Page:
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The icons of St. Mary the Protectress

They are said to have originated at the end of the first century. They are often venerated, kissed and highly regarded as an aid to meditation of the holy. Today, they can still be found throughout the world, as well as here, on the walls, ceilings and exteriors of onion-domed churches and cathedrals that have long enriched our Prairie skyline.

Upon entering the Ukrainian Orthodox Cathedral of St. Mary the Protectress, one is struck by the colourfully painted walls, the frescoes on the ceiling and, of course, the enormous and elaborate three-tiered iconostasis. A type of icon screen wall, this one is magnificently decorated with icons strikingly painted in deep shades of red, blue and gold.

Iconographer Vera Senchuk holds icon.

CHERYL GIRARD / WINNIPEG FREE PRESS

Iconographer Vera Senchuk holds icon. Photo Store

A close-up of icon painted on the wall of St. Boris and St. Hlib known as the first martyrs on Slavic soil. Iconography by Sviatoslav Hordynski, possibly with the assistance of Dmytro Bartoshuk.

CHERYL GIRARD / WINNIPEG FREE PRESS

A close-up of icon painted on the wall of St. Boris and St. Hlib known as the first martyrs on Slavic soil. Iconography by Sviatoslav Hordynski, possibly with the assistance of Dmytro Bartoshuk. Photo Store

A close-up of Vera Senchuk's work — the icon of St. Nicholas, the Miracle-Worker.

CHERYL GIRARD / WINNIPEG FREE PRESS

A close-up of Vera Senchuk's work — the icon of St. Nicholas, the Miracle-Worker. Photo Store

Behind the iconostasis, which separates the sanctuary from the nave, are more icons, says Rev. Archpriest Jaroslaw Buciora, pastor of St. Mary's.

These are smaller, easily moved and usually placed on a small table -- the tetrapod -- in the front of the nave where worshippers sit during services.

Vera Senchuk, the Winnipeg iconographer of these smaller icons and of about 800 others displayed in churches throughout the world, says: "This... (iconostasis) is a very good example of a church in the Orthodox tradition. Every iconostasis has the Mother of God on the left. The icon of Christ is on the right."

Between the two are the "royal doors through which only the priests can enter." The entire iconostasis is often intricately carved. This one was guilded and the wood carved, says Senchuk, by Roman Kowal, who also sculpted the famine monument in front of Winnipeg's city hall.

"The second level shows the 12 great feasts, the life of Christ and the Mother of God... above is the Mystical Supper as the Last Supper is called in the Orthodox tradition."

"The 12 apostles are on the third level and the four evangelists are on the royal doors. The cross always takes top place."

Huge painted icons of saints and monks from early Kyivan-Rus' history line the walls of the church to either side of the iconostasis and were painted by noted Ukrainian iconographer Sviatoslav Hordynski, with the assistance of Dmytro Bartoshuk, says Senchuk.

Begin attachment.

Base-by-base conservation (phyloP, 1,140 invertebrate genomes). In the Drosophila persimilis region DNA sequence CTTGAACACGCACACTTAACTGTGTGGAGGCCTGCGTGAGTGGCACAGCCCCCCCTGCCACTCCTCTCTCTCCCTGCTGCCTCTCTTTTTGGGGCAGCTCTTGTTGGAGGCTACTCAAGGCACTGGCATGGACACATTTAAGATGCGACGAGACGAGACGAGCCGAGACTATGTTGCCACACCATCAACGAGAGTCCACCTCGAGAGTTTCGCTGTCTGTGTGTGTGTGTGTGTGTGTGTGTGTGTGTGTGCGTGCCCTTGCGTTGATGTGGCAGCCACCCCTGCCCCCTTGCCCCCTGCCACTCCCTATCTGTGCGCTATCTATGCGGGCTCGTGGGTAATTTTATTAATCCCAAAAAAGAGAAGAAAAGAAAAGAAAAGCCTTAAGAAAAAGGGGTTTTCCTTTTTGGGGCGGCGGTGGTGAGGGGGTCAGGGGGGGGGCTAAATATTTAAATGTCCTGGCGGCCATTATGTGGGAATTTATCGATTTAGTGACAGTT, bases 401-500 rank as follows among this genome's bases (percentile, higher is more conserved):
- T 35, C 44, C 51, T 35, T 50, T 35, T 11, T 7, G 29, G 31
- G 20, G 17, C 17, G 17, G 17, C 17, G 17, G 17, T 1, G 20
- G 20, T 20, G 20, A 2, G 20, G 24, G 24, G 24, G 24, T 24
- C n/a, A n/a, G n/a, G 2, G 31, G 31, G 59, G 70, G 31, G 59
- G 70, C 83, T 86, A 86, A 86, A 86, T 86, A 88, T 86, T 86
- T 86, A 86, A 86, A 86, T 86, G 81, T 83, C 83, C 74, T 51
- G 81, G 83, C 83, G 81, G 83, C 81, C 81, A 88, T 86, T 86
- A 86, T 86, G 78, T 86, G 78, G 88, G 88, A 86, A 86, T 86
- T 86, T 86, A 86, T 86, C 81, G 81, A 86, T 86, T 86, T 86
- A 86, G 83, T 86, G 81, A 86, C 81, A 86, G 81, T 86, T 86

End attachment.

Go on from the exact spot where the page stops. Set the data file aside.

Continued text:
Hordynski was also the iconographer of both the iconostasis as well as a huge fresco on the ceiling of St. Mary the Protectress, she says.

Both artists were role models to Senchuk, who is also a parishioner at this church. According to Monuments to Faith, Ukrainian Churches in Manitoba, by Basil Rotoff, Roman Yereniuk and Stella Hryniuk, it was Bartoshuk's encouragement that led her to begin painting church icons. She was his only student and one of only a few female iconographers at that time, say the authors.

"The icon is central to the Orthodox church, says Buciora. "When people enter they cross themselves twice, venerate the icon and then cross themselves a third time."

"In the Orthodox church we use all of the human senses -- hearing, taste, smell -- it is not just a cerebral exercise."

"We don't negate nature, it's part of God's creation," adds Senchuk.

Bringing one of Senchuk's hand-held icons closer, Rev. Buciora says: "Vera has created her own unique style which is really close to our hearts."

"But there is a basic tradition, I didn't set out to create a different style -- each century, it reflects who you are," says Senchuk.

When asked how her style differs, she says: "The faces may be softer, the colours brighter, but I still hope I'm within the Orthodox tradition."

"The icon is only a true icon when used in the liturgical context whether for prayer in church or at home," says Bucoria. "But there is a line from Paul Evdokimov" (author of several works on icons) that each one of us is a living icon."

Senchuk says within the icon painting tradition there are three types of icons: the uncreated icon, which is God; the icon that each person carries within (the image of God); and the created icon, which is the painted icon.

Although they are often beautiful, icons are not mere religious art. It is not the paintings that are worshipped and it is only through contemplation that they become a link between heaven and Earth.

 

If you have a story idea about a beautiful or special place of worship, email:

girard.cheryl@gmail.com

Republished from the Winnipeg Free Press print edition February 12, 2011 H13

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